22 Aug 2013

Does Britain have the military muscle to intervene in Syria?

With commitments in Iraq and Afghanistan and cuts in the defence budget that will take army numbers down to a 150-year low, could Britain intervene in Syria even if we wanted to?

As diplomatic pressure mounts on Syria, several countries have raised the possibility of military intervention if it could be proved that chemical weapons were used in the civil war.

France, Australia and Germany have condemned the action and suggested that something might be done

But with heavy cuts planned to the military, could Britain intervene even if we wanted to?


The likelihood of military intervention is very slight, says Andrew Dorman, a Professor of International Security at King’s College London.

“I don’t think the US government will intervene in Syria, it’s not clear that there’s any one side that they would want to take. There would be no legitimacy for it if there hasn’t been a UN resolution. If it can be proved that chemical weapons were used, that’s a game-changer.

“There’s also British public opinion post-Iraq, which means a very high level of evidence will be required before the public will support it.”

That’s echoed by the former head of the British Armed Forces, General Sir David Richards, commenting just before his departure in July. He said that a lack of international consensus and splintered rebel forces would make a military solution in Syria difficult.

The departing general said the priority was to contain the situation better, adding that if military action were contemplated “the UK won’t do anything by itself – it will act with allies, in particular with the USA”.

“I think it’s very unlikely that we would see boots on the ground, but we must never take any of the options off the table.”

The MoD would only reiterate that today saying that “All options are on the table,” but that the responsibility lay with the Foreign office. “Currently it’s not a military concern, we’re looking at political solutions”.

And if there were to be a military intervention – the extent to which British resources were deployed would depend on what exactly the international community wanted to achieve, Professor Dorman said: “If you want to support an embargo, you need aircraft and ships. If you want to seize chemical weapons, that’s involves putting troops on the ground, but only in the short-term. If it’s about separating warring factions then you would send troops in, a much bigger risk and much more difficult.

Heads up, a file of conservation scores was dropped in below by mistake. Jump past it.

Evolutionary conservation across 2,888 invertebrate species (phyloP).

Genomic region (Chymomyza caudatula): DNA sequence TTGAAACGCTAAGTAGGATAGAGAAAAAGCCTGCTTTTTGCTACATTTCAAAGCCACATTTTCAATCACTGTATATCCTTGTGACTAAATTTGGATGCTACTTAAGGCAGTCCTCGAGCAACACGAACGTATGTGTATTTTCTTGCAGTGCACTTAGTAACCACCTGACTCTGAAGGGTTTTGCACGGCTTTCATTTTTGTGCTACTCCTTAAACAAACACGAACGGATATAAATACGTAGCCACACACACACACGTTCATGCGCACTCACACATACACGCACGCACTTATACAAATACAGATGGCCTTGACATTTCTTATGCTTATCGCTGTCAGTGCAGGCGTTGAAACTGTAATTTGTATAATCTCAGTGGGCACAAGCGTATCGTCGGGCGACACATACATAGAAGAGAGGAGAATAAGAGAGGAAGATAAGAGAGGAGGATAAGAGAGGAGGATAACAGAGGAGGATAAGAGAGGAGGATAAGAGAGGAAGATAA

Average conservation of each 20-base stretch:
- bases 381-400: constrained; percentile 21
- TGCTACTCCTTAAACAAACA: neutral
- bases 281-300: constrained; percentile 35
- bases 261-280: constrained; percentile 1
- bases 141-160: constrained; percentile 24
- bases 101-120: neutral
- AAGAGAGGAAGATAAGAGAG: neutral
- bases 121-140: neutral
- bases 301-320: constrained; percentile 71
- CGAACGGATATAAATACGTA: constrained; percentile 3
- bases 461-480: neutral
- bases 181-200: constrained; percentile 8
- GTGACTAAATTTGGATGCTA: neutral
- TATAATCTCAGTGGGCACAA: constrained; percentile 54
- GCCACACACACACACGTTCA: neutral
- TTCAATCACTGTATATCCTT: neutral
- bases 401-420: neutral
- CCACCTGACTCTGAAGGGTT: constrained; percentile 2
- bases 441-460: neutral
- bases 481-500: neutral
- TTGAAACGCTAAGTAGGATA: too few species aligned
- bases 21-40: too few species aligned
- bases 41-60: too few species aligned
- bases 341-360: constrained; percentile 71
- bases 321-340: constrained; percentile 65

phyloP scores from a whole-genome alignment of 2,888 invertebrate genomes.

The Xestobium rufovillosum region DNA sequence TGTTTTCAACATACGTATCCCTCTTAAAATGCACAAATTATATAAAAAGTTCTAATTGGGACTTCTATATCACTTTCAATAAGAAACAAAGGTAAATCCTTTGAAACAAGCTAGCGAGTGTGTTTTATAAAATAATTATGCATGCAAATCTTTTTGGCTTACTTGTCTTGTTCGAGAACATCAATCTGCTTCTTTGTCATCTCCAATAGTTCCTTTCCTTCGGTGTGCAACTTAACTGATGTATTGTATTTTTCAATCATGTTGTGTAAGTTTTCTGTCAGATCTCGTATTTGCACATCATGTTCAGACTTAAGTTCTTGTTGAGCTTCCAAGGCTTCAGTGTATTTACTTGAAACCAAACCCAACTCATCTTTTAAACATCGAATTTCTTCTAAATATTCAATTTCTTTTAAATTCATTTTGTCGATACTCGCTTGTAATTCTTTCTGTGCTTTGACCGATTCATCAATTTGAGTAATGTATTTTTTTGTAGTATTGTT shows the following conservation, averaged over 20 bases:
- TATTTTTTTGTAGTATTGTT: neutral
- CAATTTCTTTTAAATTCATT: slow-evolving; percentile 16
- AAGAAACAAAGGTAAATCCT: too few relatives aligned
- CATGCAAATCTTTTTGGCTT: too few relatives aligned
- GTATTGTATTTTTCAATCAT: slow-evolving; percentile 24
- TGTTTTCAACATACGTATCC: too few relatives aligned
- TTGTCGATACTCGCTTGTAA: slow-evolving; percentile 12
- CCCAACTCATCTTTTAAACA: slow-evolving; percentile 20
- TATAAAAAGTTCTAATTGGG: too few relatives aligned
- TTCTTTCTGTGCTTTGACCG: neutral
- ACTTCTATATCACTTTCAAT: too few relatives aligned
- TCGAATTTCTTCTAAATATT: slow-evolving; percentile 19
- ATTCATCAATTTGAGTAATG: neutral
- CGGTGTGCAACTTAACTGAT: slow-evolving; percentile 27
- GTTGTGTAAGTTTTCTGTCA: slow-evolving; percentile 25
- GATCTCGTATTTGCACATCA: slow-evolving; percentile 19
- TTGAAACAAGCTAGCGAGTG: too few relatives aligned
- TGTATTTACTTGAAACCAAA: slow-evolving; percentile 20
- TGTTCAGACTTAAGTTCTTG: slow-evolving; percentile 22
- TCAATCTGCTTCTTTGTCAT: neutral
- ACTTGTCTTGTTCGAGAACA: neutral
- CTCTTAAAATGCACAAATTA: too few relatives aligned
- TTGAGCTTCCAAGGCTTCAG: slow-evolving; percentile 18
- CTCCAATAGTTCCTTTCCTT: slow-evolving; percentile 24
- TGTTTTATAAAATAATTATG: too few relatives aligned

“If you want to restore peace, that’s a very long-term commitment.”

State of the British army

But even if we did want to – could we? The British armed forces is taking a series of heavy cuts, that will reduce personnel and capability by 2015.

Thanks to the 2010 Strategic defence and security review the yearly defence budget has taken a 8 per cent cut, which added to a deficit, experts calculate works out as a real terms cut of 18% a year.

The military is on track to reduce soldiers significantly by 2020, with the total army personnel projected to be down to 84,000 by then, from 104,250 in 2013, a 150 year low according to a report commissioned by MPs.

Comments from the General Houghton today in a Ministry of Defense publication Defense Focus, suggest that the British army is low on morale too.

He said that cuts risked making army personnel “cynical and detached.”

A Ministry of Defence spokesman said that the UK’s foreign policy in Syria would not be constrained by cuts, citing British involvement in Libya two years ago and Gibraltar this summer as evidence that Britain’s military capability was capable of operating to support British foreign policy when needed. The spokesman also said that the comments by General Houghton were taken out of context .

But Professor Dorman says that characterisation of the Armed Forces as smaller and demoralised is not suprising.

“The 2010 Spending Review accepts that capability will be reduced by the cuts.”

And yes, morale is low. “It’s that same as in any large organisation that has been downsizing, morale usually drops across most areas.”


The budget of the British army has gone up since 2003, but numbers of soliders has decreased and is set to decrease even more. Spending on equipment has gone up since 2003, but this may be set to fall in the next few years as the overall Defence budgets dips.

The shift from man to machines is part of a recalibration of the Armed Forces to fight different kinds of wars.